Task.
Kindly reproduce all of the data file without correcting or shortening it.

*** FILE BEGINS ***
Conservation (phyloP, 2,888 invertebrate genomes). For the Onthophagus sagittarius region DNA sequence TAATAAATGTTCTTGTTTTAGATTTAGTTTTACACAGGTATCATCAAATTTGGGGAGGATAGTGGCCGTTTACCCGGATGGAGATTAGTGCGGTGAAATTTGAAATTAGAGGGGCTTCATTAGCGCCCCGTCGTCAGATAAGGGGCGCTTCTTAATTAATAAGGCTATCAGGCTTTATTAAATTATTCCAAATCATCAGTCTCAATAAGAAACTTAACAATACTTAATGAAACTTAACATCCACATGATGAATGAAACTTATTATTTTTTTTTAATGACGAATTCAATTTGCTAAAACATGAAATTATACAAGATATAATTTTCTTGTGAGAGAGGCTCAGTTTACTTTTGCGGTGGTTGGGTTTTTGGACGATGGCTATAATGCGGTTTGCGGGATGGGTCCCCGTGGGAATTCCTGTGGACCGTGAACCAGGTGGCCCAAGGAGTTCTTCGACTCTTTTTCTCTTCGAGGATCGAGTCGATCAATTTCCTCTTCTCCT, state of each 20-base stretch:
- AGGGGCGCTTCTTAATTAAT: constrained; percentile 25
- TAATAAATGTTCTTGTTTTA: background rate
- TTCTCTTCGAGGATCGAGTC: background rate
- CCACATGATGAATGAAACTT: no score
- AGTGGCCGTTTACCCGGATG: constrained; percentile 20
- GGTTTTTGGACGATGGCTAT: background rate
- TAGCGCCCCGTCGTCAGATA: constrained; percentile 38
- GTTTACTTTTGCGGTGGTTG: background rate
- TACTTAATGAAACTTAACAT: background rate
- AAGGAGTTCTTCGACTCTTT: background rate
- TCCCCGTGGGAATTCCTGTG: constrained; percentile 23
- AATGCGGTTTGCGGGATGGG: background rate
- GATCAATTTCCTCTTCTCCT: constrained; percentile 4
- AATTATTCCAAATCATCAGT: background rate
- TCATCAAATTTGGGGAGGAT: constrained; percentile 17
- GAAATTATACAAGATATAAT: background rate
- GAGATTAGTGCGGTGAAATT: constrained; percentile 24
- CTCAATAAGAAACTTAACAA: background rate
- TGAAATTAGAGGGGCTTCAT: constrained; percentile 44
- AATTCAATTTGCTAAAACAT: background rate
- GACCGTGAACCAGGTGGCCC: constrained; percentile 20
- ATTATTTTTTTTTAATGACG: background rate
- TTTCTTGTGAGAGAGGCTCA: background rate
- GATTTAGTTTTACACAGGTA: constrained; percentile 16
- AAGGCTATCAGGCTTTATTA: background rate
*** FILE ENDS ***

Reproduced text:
Conservation (phyloP, 2,888 invertebrate genomes). For the Onthophagus sagittarius region DNA sequence TAATAAATGTTCTTGTTTTAGATTTAGTTTTACACAGGTATCATCAAATTTGGGGAGGATAGTGGCCGTTTACCCGGATGGAGATTAGTGCGGTGAAATTTGAAATTAGAGGGGCTTCATTAGCGCCCCGTCGTCAGATAAGGGGCGCTTCTTAATTAATAAGGCTATCAGGCTTTATTAAATTATTCCAAATCATCAGTCTCAATAAGAAACTTAACAATACTTAATGAAACTTAACATCCACATGATGAATGAAACTTATTATTTTTTTTTAATGACGAATTCAATTTGCTAAAACATGAAATTATACAAGATATAATTTTCTTGTGAGAGAGGCTCAGTTTACTTTTGCGGTGGTTGGGTTTTTGGACGATGGCTATAATGCGGTTTGCGGGATGGGTCCCCGTGGGAATTCCTGTGGACCGTGAACCAGGTGGCCCAAGGAGTTCTTCGACTCTTTTTCTCTTCGAGGATCGAGTCGATCAATTTCCTCTTCTCCT, state of each 20-base stretch:
- AGGGGCGCTTCTTAATTAAT: constrained; percentile 25
- TAATAAATGTTCTTGTTTTA: background rate
- TTCTCTTCGAGGATCGAGTC: background rate
- CCACATGATGAATGAAACTT: no score
- AGTGGCCGTTTACCCGGATG: constrained; percentile 20
- GGTTTTTGGACGATGGCTAT: background rate
- TAGCGCCCCGTCGTCAGATA: constrained; percentile 38
- GTTTACTTTTGCGGTGGTTG: background rate
- TACTTAATGAAACTTAACAT: background rate
- AAGGAGTTCTTCGACTCTTT: background rate
- TCCCCGTGGGAATTCCTGTG: constrained; percentile 23
- AATGCGGTTTGCGGGATGGG: background rate
- GATCAATTTCCTCTTCTCCT: constrained; percentile 4
- AATTATTCCAAATCATCAGT: background rate
- TCATCAAATTTGGGGAGGAT: constrained; percentile 17
- GAAATTATACAAGATATAAT: background rate
- GAGATTAGTGCGGTGAAATT: constrained; percentile 24
- CTCAATAAGAAACTTAACAA: background rate
- TGAAATTAGAGGGGCTTCAT: constrained; percentile 44
- AATTCAATTTGCTAAAACAT: background rate
- GACCGTGAACCAGGTGGCCC: constrained; percentile 20
- ATTATTTTTTTTTAATGACG: background rate
- TTTCTTGTGAGAGAGGCTCA: background rate
- GATTTAGTTTTACACAGGTA: constrained; percentile 16
- AAGGCTATCAGGCTTTATTA: background rate